Murder as a Second Language (Book 19, Claire Molloy Mysteries)
“. . . another cozy caper . . .”
Fans of the Claire Molloy mystery series will have already gobbled up the previous 18 volumes and be waiting in line when this one hits the shelves.
New readers starting on number 19, however, should approach with caution. There’s a fine line between amusingly sardonic and annoyingly snarky, and it’s often hard to tell which side of the line Ms. Hess is writing from.
Best way to approach Murder as a Second Language is to read the early books and get a feel for Claire’s erudite wit. Else she may appear too mean-spirited to be enjoyable.
The book gives a satisfying read if you’re a nice person feeling unkindly toward your fellow man that day. And it’s hilarious if, like Claire, you’re “always in the mood to outwit the witless.”
Putting aside this aspect (hard to do, because the novel is so loaded with zingers it’s like wading hip-deep through nettles), there’s a clever cozy mystery underneath.
Claire has lived in the idyllic college town of Farberville, Arkansas, for years, running her bookshop on a shoestring. During her cumulative adventures as an amateur sleuth, she hooked up with, and is now married to, Deputy Chief Peter Rosen.
Thanks to him she has acquired her dream house and a comfortable living. Though she still owns the bookshop, it’s being run efficiently by someone else, leaving her at loose ends.
Taking up French cooking neither fills her time nor gratifies her interest in other people’s affairs. So when her college-bound daughter starts volunteer tutoring for the summer in order to beef up her resume, Claire looks into the same program at the Farberville Literary Council.
But instead of becoming an English-as-a-second-language teacher, Claire gets drafted onto the Board of Directors and sucked into their messy affairs. A universally disliked students ends up murdered, and investigation leads Claire into other crimes and schemes among almost everyone on the Board.
Her investigation must be under the radar, because at times it’s a direct conflict of interest with her police officer husband’s job. Why he continues loving and trusting her despite her defiance of his legitimate authority—in thought if not in deed—remains a mystery in itself. Likewise, why so many people confide in her about matters that are none of her business leaves one shaking one’s head.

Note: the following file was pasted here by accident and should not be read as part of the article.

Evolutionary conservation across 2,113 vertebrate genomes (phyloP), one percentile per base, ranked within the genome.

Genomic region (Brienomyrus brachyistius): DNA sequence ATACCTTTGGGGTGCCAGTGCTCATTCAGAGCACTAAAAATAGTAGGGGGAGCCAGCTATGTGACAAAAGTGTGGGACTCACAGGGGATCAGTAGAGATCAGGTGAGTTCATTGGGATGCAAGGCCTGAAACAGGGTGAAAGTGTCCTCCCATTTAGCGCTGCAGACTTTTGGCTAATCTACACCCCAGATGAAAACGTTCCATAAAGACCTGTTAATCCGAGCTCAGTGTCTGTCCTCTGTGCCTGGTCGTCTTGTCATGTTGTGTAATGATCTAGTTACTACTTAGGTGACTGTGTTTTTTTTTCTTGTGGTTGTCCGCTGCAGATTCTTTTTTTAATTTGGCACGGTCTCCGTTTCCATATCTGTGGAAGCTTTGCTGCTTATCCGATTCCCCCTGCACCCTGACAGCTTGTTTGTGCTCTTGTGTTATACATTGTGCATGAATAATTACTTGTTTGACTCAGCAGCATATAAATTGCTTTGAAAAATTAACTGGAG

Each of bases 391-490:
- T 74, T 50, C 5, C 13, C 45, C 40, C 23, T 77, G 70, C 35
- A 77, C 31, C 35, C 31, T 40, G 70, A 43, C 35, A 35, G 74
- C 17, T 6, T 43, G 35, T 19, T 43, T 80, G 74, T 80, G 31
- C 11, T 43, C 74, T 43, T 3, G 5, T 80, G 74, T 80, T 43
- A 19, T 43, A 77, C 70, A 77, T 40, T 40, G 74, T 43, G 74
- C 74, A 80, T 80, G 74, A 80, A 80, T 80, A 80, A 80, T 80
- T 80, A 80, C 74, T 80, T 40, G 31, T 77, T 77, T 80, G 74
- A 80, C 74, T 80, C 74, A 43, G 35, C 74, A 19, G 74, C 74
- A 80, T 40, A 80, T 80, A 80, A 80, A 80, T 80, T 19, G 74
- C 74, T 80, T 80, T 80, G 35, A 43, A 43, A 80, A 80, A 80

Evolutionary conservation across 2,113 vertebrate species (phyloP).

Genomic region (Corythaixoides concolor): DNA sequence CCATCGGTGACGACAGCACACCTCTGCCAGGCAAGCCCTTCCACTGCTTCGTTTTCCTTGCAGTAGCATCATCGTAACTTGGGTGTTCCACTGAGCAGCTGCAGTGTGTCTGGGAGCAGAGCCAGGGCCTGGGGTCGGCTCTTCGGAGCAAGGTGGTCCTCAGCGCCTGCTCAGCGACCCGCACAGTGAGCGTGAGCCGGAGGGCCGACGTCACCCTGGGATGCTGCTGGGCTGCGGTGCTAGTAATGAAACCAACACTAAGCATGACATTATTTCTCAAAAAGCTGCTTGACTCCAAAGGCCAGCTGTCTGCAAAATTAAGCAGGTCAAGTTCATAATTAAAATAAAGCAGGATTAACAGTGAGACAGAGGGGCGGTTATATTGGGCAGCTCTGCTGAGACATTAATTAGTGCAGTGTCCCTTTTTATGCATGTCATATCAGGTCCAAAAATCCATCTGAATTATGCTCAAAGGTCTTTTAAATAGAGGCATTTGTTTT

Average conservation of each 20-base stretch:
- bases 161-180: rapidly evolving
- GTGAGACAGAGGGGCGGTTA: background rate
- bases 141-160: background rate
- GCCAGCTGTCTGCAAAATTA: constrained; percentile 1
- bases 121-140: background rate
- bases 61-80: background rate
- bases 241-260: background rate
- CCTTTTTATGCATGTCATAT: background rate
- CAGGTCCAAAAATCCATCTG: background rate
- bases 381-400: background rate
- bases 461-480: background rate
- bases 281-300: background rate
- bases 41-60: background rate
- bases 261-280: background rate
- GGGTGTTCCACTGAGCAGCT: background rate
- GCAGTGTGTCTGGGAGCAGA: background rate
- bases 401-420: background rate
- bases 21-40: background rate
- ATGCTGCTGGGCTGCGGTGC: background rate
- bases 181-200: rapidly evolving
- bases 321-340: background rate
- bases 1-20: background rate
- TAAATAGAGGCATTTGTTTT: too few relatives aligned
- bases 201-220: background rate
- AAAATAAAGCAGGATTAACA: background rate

Throughout the mystery, Claire and her family trade tongue-in-cheek witticisms (or are they snotty sarcasms?) about themselves, each other, and pretty much everyone else. Students and staff at the Literacy Council give them diverse human targets to toss their darts at.
Often the humor feels strained, suggesting that decades of having to be funny can cause author fatigue. What should be belly-laughers sometimes come across as just sourness. These are balanced by equally incisive descriptions that are benign or lovely.
Older readers may appreciate Claire’s observations about the younger generation; for instance, in this scene at a trendy coffee house:
“Most of the students were entranced with their laptops, their hands flickering over the keyboards like dragonflies over a pond. A few were engrossed by electronic readers and cell phones. They might glance up if a bomb exploded nearby, but I doubted I could gain their attention by standing on a table and ripping off my clothes. The coffee shops of my college days were loud and raucous places where philosophical arguments competed with poetry slams and subversion. This place resounded with clicks.”
Claire takes generational differences in stride, along with the mass of other human foibles. When she’s not plowing over people, she’s compassionate, understanding, and warm. This mix of traits, combined with her nosiness, allows her to find connections invisible to the police and extract information from people unwilling to share it with officials. It also motivates desperate criminals to want her out of the way.
In the end, all comes out well, setting us up for another cozy caper. If the series continues in the same vein, however, the publisher may have to add snark-warning stickers to the cover.